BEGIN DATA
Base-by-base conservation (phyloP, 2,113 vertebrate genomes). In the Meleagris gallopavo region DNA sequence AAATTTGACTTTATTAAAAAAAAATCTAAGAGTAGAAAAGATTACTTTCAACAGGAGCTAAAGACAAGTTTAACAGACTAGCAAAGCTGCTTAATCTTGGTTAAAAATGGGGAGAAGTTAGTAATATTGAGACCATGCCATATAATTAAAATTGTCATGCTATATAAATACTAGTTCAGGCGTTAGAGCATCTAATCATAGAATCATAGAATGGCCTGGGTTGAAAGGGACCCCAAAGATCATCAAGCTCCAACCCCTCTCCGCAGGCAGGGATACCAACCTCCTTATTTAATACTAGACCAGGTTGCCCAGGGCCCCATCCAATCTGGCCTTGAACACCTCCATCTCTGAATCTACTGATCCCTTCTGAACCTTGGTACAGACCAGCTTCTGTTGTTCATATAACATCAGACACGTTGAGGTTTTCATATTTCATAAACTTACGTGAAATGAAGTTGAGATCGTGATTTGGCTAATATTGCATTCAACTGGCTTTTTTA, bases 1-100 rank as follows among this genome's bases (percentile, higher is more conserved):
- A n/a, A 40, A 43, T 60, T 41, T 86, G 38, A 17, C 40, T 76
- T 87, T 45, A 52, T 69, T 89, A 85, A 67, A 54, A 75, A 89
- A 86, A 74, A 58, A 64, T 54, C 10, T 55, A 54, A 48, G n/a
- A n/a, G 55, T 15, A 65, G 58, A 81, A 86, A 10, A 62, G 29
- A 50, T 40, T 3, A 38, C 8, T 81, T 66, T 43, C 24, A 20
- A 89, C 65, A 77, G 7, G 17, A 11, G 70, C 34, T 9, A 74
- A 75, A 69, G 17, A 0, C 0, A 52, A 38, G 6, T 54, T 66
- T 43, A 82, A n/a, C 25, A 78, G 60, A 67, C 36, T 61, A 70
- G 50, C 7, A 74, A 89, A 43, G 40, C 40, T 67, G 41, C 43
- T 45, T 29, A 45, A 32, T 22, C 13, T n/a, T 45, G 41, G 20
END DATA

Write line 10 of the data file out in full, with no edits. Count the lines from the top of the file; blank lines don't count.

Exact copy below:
- G 50, C 7, A 74, A 89, A 43, G 40, C 40, T 67, G 41, C 43